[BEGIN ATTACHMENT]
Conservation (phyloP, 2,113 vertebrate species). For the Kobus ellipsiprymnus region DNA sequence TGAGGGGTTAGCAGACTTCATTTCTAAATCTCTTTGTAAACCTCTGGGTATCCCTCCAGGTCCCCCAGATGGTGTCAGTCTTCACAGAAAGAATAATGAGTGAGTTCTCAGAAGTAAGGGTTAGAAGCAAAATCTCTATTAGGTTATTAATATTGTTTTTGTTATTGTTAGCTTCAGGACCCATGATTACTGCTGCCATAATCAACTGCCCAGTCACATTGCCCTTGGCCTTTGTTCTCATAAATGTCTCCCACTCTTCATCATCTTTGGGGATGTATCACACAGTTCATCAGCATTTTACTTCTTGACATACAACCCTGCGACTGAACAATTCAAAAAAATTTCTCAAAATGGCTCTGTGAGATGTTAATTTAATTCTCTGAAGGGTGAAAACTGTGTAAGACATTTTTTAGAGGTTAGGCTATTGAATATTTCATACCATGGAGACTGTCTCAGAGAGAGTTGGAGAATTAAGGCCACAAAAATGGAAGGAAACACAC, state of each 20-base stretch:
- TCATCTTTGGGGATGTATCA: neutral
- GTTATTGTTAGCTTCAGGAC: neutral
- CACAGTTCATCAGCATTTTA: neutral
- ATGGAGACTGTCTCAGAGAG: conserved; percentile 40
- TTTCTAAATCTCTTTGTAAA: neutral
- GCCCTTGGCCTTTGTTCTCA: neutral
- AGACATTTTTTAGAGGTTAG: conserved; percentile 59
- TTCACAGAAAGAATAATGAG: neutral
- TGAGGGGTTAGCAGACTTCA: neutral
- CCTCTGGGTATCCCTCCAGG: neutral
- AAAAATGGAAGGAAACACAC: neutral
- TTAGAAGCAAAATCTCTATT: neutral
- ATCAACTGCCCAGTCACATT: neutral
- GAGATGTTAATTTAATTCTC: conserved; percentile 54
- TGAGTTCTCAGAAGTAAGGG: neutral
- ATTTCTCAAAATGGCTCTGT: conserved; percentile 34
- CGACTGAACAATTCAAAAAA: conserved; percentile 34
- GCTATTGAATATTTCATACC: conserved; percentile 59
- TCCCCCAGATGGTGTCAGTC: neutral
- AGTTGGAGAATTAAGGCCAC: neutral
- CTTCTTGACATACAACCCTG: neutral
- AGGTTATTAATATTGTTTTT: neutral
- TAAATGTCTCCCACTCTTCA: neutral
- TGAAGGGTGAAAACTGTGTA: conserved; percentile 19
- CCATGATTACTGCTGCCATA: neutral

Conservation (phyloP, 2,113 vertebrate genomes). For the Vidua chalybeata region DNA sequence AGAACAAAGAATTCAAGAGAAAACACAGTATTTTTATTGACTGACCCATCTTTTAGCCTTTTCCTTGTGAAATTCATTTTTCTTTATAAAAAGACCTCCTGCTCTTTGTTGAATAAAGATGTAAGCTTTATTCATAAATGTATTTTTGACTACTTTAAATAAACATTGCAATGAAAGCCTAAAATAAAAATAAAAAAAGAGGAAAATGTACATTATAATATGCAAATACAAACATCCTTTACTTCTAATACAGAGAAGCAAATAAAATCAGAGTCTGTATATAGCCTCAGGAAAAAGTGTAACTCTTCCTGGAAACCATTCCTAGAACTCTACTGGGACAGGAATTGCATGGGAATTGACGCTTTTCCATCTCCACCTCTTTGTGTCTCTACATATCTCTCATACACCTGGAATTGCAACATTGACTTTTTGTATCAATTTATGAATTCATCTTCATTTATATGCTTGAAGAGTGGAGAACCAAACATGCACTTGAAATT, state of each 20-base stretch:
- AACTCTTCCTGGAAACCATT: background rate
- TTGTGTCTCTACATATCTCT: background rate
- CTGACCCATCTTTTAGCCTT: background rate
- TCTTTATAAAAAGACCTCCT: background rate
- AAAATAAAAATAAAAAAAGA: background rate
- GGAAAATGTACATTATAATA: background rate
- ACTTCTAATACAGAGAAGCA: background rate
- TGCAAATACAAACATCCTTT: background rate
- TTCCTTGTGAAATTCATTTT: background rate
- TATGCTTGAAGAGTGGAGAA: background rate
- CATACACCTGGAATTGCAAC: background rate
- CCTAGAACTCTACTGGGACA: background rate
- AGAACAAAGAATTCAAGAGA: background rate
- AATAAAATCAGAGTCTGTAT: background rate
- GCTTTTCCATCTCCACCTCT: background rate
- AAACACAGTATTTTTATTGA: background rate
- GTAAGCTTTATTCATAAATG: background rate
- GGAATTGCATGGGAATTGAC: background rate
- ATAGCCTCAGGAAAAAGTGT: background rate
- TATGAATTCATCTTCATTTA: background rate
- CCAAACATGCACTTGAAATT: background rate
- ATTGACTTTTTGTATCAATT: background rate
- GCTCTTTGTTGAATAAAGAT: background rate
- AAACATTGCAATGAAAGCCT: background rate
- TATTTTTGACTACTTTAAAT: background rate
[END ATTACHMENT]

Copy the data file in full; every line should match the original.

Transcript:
Conservation (phyloP, 2,113 vertebrate species). For the Kobus ellipsiprymnus region DNA sequence TGAGGGGTTAGCAGACTTCATTTCTAAATCTCTTTGTAAACCTCTGGGTATCCCTCCAGGTCCCCCAGATGGTGTCAGTCTTCACAGAAAGAATAATGAGTGAGTTCTCAGAAGTAAGGGTTAGAAGCAAAATCTCTATTAGGTTATTAATATTGTTTTTGTTATTGTTAGCTTCAGGACCCATGATTACTGCTGCCATAATCAACTGCCCAGTCACATTGCCCTTGGCCTTTGTTCTCATAAATGTCTCCCACTCTTCATCATCTTTGGGGATGTATCACACAGTTCATCAGCATTTTACTTCTTGACATACAACCCTGCGACTGAACAATTCAAAAAAATTTCTCAAAATGGCTCTGTGAGATGTTAATTTAATTCTCTGAAGGGTGAAAACTGTGTAAGACATTTTTTAGAGGTTAGGCTATTGAATATTTCATACCATGGAGACTGTCTCAGAGAGAGTTGGAGAATTAAGGCCACAAAAATGGAAGGAAACACAC, state of each 20-base stretch:
- TCATCTTTGGGGATGTATCA: neutral
- GTTATTGTTAGCTTCAGGAC: neutral
- CACAGTTCATCAGCATTTTA: neutral
- ATGGAGACTGTCTCAGAGAG: conserved; percentile 40
- TTTCTAAATCTCTTTGTAAA: neutral
- GCCCTTGGCCTTTGTTCTCA: neutral
- AGACATTTTTTAGAGGTTAG: conserved; percentile 59
- TTCACAGAAAGAATAATGAG: neutral
- TGAGGGGTTAGCAGACTTCA: neutral
- CCTCTGGGTATCCCTCCAGG: neutral
- AAAAATGGAAGGAAACACAC: neutral
- TTAGAAGCAAAATCTCTATT: neutral
- ATCAACTGCCCAGTCACATT: neutral
- GAGATGTTAATTTAATTCTC: conserved; percentile 54
- TGAGTTCTCAGAAGTAAGGG: neutral
- ATTTCTCAAAATGGCTCTGT: conserved; percentile 34
- CGACTGAACAATTCAAAAAA: conserved; percentile 34
- GCTATTGAATATTTCATACC: conserved; percentile 59
- TCCCCCAGATGGTGTCAGTC: neutral
- AGTTGGAGAATTAAGGCCAC: neutral
- CTTCTTGACATACAACCCTG: neutral
- AGGTTATTAATATTGTTTTT: neutral
- TAAATGTCTCCCACTCTTCA: neutral
- TGAAGGGTGAAAACTGTGTA: conserved; percentile 19
- CCATGATTACTGCTGCCATA: neutral

Conservation (phyloP, 2,113 vertebrate genomes). For the Vidua chalybeata region DNA sequence AGAACAAAGAATTCAAGAGAAAACACAGTATTTTTATTGACTGACCCATCTTTTAGCCTTTTCCTTGTGAAATTCATTTTTCTTTATAAAAAGACCTCCTGCTCTTTGTTGAATAAAGATGTAAGCTTTATTCATAAATGTATTTTTGACTACTTTAAATAAACATTGCAATGAAAGCCTAAAATAAAAATAAAAAAAGAGGAAAATGTACATTATAATATGCAAATACAAACATCCTTTACTTCTAATACAGAGAAGCAAATAAAATCAGAGTCTGTATATAGCCTCAGGAAAAAGTGTAACTCTTCCTGGAAACCATTCCTAGAACTCTACTGGGACAGGAATTGCATGGGAATTGACGCTTTTCCATCTCCACCTCTTTGTGTCTCTACATATCTCTCATACACCTGGAATTGCAACATTGACTTTTTGTATCAATTTATGAATTCATCTTCATTTATATGCTTGAAGAGTGGAGAACCAAACATGCACTTGAAATT, state of each 20-base stretch:
- AACTCTTCCTGGAAACCATT: background rate
- TTGTGTCTCTACATATCTCT: background rate
- CTGACCCATCTTTTAGCCTT: background rate
- TCTTTATAAAAAGACCTCCT: background rate
- AAAATAAAAATAAAAAAAGA: background rate
- GGAAAATGTACATTATAATA: background rate
- ACTTCTAATACAGAGAAGCA: background rate
- TGCAAATACAAACATCCTTT: background rate
- TTCCTTGTGAAATTCATTTT: background rate
- TATGCTTGAAGAGTGGAGAA: background rate
- CATACACCTGGAATTGCAAC: background rate
- CCTAGAACTCTACTGGGACA: background rate
- AGAACAAAGAATTCAAGAGA: background rate
- AATAAAATCAGAGTCTGTAT: background rate
- GCTTTTCCATCTCCACCTCT: background rate
- AAACACAGTATTTTTATTGA: background rate
- GTAAGCTTTATTCATAAATG: background rate
- GGAATTGCATGGGAATTGAC: background rate
- ATAGCCTCAGGAAAAAGTGT: background rate
- TATGAATTCATCTTCATTTA: background rate
- CCAAACATGCACTTGAAATT: background rate
- ATTGACTTTTTGTATCAATT: background rate
- GCTCTTTGTTGAATAAAGAT: background rate
- AAACATTGCAATGAAAGCCT: background rate
- TATTTTTGACTACTTTAAAT: background rate